- The cup should hold the entirety of the breast.
- There should be no bulge from the armpits.
Where to buy bras
There is a bunch of places where you can go to buy them. Here are some of our favorite stores and places to start looking:
- Victoria’s Secret
You can easily calculate your size with simple math and a measuring tape. Just make sure that you’re wearing a comfortable bra (we don’t recommend a sports bra) before you follow the steps below:
How do I know my bra size?
- Figure out your band size.
You will take your measuring tape and wrap it around your rib cage. Wrap it right underneath your breasts, where your bra or underwires typically sits on your body. Please take note of this measurement and add 3 inches to it.
If your torso measures 29 inches, your band size would be 32. If your band turns out to be an odd number, then simply round it up a band. So if your torso measurement is 32 inches and you add 3, it would come out to be 35. We would round this number up to 36. Your band size would then be 36.
- Figuring out your cup size.
Take the same measuring tape and wrap it around the fullest part of your breast. Wrap it snugly, neither too tight nor too loose. Subtract the band from this measurement.
If the measurement around your breasts is a 40, and your band is a 36 (40-36), your result would be 4 inches.
Now check your results in the chart given below:
- Put your cup size and band size together.
Once you’ve figured out your band size and cup size, you can put them together for your ultimate size!
Maybe you were a band size 36, and your cup size is 4 inches. You would be a 36D.
While figuring out your size, here are some extra tips to keep in mind:
– If you encounter an uneven number, always round up to the nearest band size.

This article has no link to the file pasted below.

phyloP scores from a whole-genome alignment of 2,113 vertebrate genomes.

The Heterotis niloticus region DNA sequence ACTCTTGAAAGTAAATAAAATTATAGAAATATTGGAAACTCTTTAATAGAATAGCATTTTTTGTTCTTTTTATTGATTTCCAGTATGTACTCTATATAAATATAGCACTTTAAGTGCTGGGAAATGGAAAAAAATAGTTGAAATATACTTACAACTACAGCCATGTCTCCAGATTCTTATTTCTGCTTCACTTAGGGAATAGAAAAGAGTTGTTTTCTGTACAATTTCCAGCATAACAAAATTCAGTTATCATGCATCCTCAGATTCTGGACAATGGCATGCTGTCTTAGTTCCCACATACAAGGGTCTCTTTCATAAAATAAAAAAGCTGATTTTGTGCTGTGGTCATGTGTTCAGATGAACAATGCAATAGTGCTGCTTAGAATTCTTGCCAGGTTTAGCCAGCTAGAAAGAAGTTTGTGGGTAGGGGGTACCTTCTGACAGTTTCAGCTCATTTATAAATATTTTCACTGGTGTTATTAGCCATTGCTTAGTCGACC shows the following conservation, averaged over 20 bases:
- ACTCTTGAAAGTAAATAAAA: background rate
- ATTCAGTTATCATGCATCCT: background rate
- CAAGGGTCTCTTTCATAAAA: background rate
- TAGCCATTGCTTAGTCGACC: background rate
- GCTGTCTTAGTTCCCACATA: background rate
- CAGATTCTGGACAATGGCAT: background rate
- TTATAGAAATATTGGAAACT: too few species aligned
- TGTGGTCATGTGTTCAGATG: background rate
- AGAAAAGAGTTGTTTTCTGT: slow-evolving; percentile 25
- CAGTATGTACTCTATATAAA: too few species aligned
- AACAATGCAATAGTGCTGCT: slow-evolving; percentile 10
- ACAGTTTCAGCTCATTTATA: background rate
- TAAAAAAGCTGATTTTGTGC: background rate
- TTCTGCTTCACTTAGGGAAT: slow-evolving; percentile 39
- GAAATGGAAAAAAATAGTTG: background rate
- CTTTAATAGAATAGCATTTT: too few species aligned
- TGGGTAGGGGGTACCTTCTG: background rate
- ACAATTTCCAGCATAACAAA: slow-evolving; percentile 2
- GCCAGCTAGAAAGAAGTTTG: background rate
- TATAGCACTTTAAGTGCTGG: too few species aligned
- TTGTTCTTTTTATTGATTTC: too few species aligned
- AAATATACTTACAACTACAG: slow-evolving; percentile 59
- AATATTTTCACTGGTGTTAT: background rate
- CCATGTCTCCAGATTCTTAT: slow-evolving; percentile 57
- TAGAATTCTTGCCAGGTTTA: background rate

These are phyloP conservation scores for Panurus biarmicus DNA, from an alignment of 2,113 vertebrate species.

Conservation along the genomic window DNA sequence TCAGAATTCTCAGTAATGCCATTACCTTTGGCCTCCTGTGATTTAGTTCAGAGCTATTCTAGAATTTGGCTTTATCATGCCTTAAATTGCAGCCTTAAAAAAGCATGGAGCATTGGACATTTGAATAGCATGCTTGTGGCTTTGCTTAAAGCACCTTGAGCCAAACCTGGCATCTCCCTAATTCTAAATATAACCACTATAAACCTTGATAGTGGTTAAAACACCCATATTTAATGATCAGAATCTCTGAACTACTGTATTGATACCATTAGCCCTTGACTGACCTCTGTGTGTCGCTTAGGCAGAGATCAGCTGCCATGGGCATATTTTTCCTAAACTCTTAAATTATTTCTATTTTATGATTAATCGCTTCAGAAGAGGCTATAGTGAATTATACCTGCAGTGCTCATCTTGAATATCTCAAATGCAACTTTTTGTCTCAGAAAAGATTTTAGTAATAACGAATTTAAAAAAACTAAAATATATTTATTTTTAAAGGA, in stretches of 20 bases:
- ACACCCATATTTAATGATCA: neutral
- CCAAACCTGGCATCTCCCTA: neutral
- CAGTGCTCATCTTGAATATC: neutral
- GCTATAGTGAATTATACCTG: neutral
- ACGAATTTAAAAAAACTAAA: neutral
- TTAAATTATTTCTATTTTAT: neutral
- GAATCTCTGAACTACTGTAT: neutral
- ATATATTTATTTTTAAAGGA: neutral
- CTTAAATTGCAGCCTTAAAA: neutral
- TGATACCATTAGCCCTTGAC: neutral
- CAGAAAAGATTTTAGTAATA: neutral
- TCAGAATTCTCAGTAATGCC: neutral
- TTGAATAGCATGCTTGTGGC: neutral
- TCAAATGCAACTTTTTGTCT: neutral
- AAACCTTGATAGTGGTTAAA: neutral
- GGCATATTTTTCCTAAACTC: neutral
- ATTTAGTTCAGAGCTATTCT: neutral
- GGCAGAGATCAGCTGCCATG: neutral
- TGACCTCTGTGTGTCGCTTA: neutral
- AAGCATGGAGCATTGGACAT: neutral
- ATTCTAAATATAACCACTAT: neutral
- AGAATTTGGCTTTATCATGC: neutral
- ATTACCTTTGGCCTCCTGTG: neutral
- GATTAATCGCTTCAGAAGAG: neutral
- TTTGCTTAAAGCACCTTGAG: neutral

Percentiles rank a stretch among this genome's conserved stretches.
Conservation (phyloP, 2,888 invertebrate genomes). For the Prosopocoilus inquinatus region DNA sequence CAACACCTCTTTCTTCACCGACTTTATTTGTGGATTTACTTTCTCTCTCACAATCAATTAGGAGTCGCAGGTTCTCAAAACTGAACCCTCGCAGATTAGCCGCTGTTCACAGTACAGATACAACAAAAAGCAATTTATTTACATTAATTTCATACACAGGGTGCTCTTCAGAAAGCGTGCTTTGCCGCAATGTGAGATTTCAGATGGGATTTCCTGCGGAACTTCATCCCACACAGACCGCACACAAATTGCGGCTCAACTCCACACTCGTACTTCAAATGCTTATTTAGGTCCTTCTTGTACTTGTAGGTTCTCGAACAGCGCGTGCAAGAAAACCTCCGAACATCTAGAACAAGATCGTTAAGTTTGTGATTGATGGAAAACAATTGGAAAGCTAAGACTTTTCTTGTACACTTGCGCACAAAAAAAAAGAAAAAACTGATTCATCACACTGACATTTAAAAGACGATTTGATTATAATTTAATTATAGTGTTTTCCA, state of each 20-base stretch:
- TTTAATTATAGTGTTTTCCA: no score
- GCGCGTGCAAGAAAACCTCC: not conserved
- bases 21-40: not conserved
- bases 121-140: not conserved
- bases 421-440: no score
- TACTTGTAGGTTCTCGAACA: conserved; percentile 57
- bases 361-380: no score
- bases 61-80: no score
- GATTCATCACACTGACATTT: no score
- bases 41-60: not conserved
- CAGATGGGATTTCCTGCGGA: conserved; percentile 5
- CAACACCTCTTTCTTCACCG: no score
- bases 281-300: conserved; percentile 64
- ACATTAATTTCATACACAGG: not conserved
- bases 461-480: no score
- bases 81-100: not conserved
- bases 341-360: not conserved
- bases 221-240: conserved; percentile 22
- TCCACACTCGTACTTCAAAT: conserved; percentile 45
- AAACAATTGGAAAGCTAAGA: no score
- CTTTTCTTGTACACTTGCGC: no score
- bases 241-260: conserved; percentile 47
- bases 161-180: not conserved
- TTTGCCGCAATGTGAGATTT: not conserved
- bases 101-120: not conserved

– If both your breasts are slightly different in size (which is totally normal), look for the correct fitting of your smaller breast.
– Suppose you go through the entire process above of finding your size but still don’t think it fits quite nicely. Go for its sister bra size. A sister bra size can easily be figured through this method as well:
– Go up a band size and down in cup size: Do this if you feel that the cup size is fine, but the band feels tight around your back and torso. So suppose you’re wearing a 32D. Going up a band and down a cup would mean you should try a 34C.
– Go up a cup and down in the band: Do this if you feel that the band feels too loose around your body. So if you’re a 32D, try a 30DD or 30E.
Yes, a 30D is the same in cup volume as a 34B. Nonetheless, their band size is quite different. A band size typically determines how it fits around your torso and how further apart the cups are placed on the band as well.
Suppose that you are a 30D. In this case, a 34B is the same cup size. However, it’s 2 band sizes bigger around the rest of your body. If that may be too big for you, you could also go for a 32C which is only one band size bigger.
That really depends on what’ equivalent’ means but a 30D is equivalent to 32C and a 34B in cup size. Nonetheless, the band size would be significantly larger as you go up to 32C and a 34B. The placement of the cups on the band would also be further apart.
So yes, if you don’t think your current 30D is serving you justice, you could try a 32C or a 34B.
The ‘equivalent’ or ‘sister sizes’ for 30C are 28D and 32B. A 28D will give you a more snug fit than a 30C if that’s what you’re looking for. At the same time, a 32B would give you a more relaxed fit if a 30C was too tight and uncomfortable of a fit for you.
Hopefully, you’ll be able to get the right 30b bra sister size that fits you right after having read this guide & article. Breast tissue is highly delicate and deserves the right attention.